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Monday08 February 2016

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Amanda Baillieu

Can't get no satisfaction from Instagram architecture

A generation ago graduates were designing social housing projects not pop-ups, says Amanda Baillieu

Comments (24)

Draped Seated Woman, affectionately known as Old Flo, by Henry Moore

Does public art deserve to be protected?

As a new exhibition opens at Somerset House, the chief executive of Historic England looks at our changing attitude to art for the people

Comments (2)

thomas-lane

Planning is for people, not just Boris

If the government is still serious about localism its Housing & Planning Bill needs to demonstrate it, says BD editor Thomas Lane

Comments (1)

July 31

On beginning part III

Don’t mention the money! Our student columnist asks why the business of practice doesn’t get a look-in until the very end of an architect’s education

Comments (35)

Houses of Parliament

Why we decided to write our own planning bill

Public consultation is widely treated with contempt. That is a costly mistake, argues Nicholas Boys Smith

Hank Dittmar

Are we serious about estate regeneration?

If so the government needs to invest a lot more money and put communities before developers, argues Hank Dittmar

Comments (8)

Taking the axe to the Town and Country Planning Act 1947

How the government is killing off the 1947 Town & Country Planning Act

Piece by piece, politicians are dismantling the basic tenets of evidence-based local planning, argues planning expert Duncan Bowie

Comments (17)

Tower cores with cranes

Dear Greg Clark, how will opening up planning to competition actually work?

Mike Kiely, chair of the Planning Officers Society, examines the implications of allowing private firms to assess planning applications

Comments (11)

Gillian Darley index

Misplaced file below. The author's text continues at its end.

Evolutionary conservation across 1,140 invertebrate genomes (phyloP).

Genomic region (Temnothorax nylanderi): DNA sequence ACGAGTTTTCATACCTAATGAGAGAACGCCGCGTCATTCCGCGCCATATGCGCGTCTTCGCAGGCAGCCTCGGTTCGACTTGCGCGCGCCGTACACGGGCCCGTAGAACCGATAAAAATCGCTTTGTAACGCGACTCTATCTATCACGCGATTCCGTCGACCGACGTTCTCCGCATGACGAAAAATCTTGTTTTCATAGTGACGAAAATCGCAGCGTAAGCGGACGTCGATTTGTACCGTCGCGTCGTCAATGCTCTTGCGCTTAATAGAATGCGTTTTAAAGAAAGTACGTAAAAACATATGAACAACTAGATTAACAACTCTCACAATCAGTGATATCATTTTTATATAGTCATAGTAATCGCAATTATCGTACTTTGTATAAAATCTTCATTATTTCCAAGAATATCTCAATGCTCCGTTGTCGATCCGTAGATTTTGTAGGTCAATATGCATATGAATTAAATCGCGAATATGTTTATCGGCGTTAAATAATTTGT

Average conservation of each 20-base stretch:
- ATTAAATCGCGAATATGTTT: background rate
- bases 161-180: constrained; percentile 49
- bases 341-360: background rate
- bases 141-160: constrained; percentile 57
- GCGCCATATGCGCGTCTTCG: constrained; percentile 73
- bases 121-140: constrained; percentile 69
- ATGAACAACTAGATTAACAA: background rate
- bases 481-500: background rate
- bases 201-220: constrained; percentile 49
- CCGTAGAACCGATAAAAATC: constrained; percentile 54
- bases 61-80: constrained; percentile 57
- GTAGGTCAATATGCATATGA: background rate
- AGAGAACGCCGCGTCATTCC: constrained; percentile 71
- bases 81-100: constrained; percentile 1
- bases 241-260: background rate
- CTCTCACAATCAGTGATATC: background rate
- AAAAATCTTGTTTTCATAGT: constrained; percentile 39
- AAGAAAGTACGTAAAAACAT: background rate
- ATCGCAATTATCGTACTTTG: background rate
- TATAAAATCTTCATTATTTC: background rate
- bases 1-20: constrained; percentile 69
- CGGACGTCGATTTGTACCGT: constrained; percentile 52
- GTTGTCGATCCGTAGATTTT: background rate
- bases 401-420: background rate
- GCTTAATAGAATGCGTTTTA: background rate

What Yorkshire monks could teach the Environment Agency about flooding

Gillian Darley uncovers a story of hope – and beavers – amid the devastation in the north

Comments (7)

Liza Fior of Muf, Peter Barber and colleages, and Geraldine Dening of ASH at the Housing Act demonstration outside Parliament

Does the government have any idea what it is unleashing on the planning system?

The Housing & Planning Bill will make planning worse not better, argues former planning inspector David Vickery

Comments (3)

Amanda Baillieu

Reshuffling parliament, the vanishing concert hall – and that bridge

Amanda Baillieu dusts off her crystal ball and gazes into 2016

Comments (2)

July 31

It's time to update the UK's flood guidance

The Dutch approach isn’t without controversy but we could learn a lot from their vision, says Eleanor Jolliffe

Comments (7)

Broadgate - public realm

We must act fast to save Peter Foggo's legacy

The late Arup Associates partner is an important figure for many reasons - not least the example he set of collaborative working, says Rab Bennetts. But modesty in life means his work is in danger of being overlooked just when it is most vulnerable

Comments (4)

Hank Dittmar

Je suis en terrace: Paris reclaims its streets

We’ll need to harness the same esprit de Paris if the Habitat conference on urban planning is to be a success, says Hank Dittmar

Comments (1)

Gillian Darley index

The closure of this pool is a symbol of the austerity to come

Napper Collerton’s Elswick Pool was a good building loved by the community. But that counts for nothing in the face of savage cuts, writes Gillian Darley

Comments (8)

thomas-lane

Have a look at what the BMA does for doctors, RIBA

RIBA needs to stop internal squabbling and focus on the profession it is supposed to represent, writes Thomas Lane

Comments (9)

MI6 building by Terry Farrell

The spectre of redevelopment threatens more than post-modernism

Those fighting to protect Farrell and Stirling buildings from alteration should take a step back, says Ike Ijeh

Comments (8)

Clare Bowman, Broadway Malyan sustainability leader

Whatever the politicians decide in Paris, industry's resolve must not falter

Construction accounts for half of global energy and water consumption - but is also best-placed to make the economic case for sound environmental practices, says Clare Bowman

Amanda Baillieu

Design panels must be given power that extends beyond ticket barriers

Genuine independence is essential if we want to harness the real value of design advisers, writes Amanda Baillieu

Comments (4)

Buckley Gray Yeoman's No1 Poultry proposal looking east down Queen Victoria Street

Developers won't spend money on the best architects if the results are later trashed

We used to think we could ‘improve’ old masters. What makes us think buildings are any less precious, asks the man behind Terry Farrell’s 76 Fenchurch Street

Comments (7)

Las Vegas

Holding guilty buildings to account